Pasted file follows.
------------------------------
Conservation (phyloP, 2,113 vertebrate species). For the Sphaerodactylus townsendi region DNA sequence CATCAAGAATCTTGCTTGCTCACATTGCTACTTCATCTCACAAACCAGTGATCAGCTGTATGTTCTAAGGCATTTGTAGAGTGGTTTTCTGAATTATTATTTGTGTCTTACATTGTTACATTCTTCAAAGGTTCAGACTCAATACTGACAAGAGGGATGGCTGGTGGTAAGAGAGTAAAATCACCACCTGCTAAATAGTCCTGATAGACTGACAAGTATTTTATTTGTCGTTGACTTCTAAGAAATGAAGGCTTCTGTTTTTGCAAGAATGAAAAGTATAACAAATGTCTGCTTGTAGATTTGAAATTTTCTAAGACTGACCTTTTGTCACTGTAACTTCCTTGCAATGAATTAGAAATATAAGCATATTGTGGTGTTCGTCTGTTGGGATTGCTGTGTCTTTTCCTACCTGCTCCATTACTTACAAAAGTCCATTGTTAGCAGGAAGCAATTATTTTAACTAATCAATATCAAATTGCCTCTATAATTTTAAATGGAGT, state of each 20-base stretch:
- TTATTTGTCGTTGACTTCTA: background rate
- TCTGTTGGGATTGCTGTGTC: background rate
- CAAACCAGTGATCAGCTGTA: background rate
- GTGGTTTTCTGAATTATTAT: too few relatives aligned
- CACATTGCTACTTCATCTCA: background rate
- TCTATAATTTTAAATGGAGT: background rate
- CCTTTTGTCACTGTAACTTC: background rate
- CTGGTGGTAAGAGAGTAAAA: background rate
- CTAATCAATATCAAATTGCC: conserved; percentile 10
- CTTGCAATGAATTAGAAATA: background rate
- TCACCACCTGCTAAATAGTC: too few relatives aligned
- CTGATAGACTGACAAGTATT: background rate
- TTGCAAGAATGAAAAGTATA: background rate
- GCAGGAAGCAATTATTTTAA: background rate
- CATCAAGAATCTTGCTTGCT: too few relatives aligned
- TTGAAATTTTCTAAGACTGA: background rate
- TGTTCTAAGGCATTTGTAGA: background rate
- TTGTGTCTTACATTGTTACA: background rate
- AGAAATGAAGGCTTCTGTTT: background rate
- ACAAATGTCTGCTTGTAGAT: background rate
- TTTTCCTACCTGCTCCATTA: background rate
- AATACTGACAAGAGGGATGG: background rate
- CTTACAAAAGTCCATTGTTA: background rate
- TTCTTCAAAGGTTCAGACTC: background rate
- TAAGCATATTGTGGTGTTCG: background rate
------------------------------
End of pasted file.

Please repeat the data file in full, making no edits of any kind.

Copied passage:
Conservation (phyloP, 2,113 vertebrate species). For the Sphaerodactylus townsendi region DNA sequence CATCAAGAATCTTGCTTGCTCACATTGCTACTTCATCTCACAAACCAGTGATCAGCTGTATGTTCTAAGGCATTTGTAGAGTGGTTTTCTGAATTATTATTTGTGTCTTACATTGTTACATTCTTCAAAGGTTCAGACTCAATACTGACAAGAGGGATGGCTGGTGGTAAGAGAGTAAAATCACCACCTGCTAAATAGTCCTGATAGACTGACAAGTATTTTATTTGTCGTTGACTTCTAAGAAATGAAGGCTTCTGTTTTTGCAAGAATGAAAAGTATAACAAATGTCTGCTTGTAGATTTGAAATTTTCTAAGACTGACCTTTTGTCACTGTAACTTCCTTGCAATGAATTAGAAATATAAGCATATTGTGGTGTTCGTCTGTTGGGATTGCTGTGTCTTTTCCTACCTGCTCCATTACTTACAAAAGTCCATTGTTAGCAGGAAGCAATTATTTTAACTAATCAATATCAAATTGCCTCTATAATTTTAAATGGAGT, state of each 20-base stretch:
- TTATTTGTCGTTGACTTCTA: background rate
- TCTGTTGGGATTGCTGTGTC: background rate
- CAAACCAGTGATCAGCTGTA: background rate
- GTGGTTTTCTGAATTATTAT: too few relatives aligned
- CACATTGCTACTTCATCTCA: background rate
- TCTATAATTTTAAATGGAGT: background rate
- CCTTTTGTCACTGTAACTTC: background rate
- CTGGTGGTAAGAGAGTAAAA: background rate
- CTAATCAATATCAAATTGCC: conserved; percentile 10
- CTTGCAATGAATTAGAAATA: background rate
- TCACCACCTGCTAAATAGTC: too few relatives aligned
- CTGATAGACTGACAAGTATT: background rate
- TTGCAAGAATGAAAAGTATA: background rate
- GCAGGAAGCAATTATTTTAA: background rate
- CATCAAGAATCTTGCTTGCT: too few relatives aligned
- TTGAAATTTTCTAAGACTGA: background rate
- TGTTCTAAGGCATTTGTAGA: background rate
- TTGTGTCTTACATTGTTACA: background rate
- AGAAATGAAGGCTTCTGTTT: background rate
- ACAAATGTCTGCTTGTAGAT: background rate
- TTTTCCTACCTGCTCCATTA: background rate
- AATACTGACAAGAGGGATGG: background rate
- CTTACAAAAGTCCATTGTTA: background rate
- TTCTTCAAAGGTTCAGACTC: background rate
- TAAGCATATTGTGGTGTTCG: background rate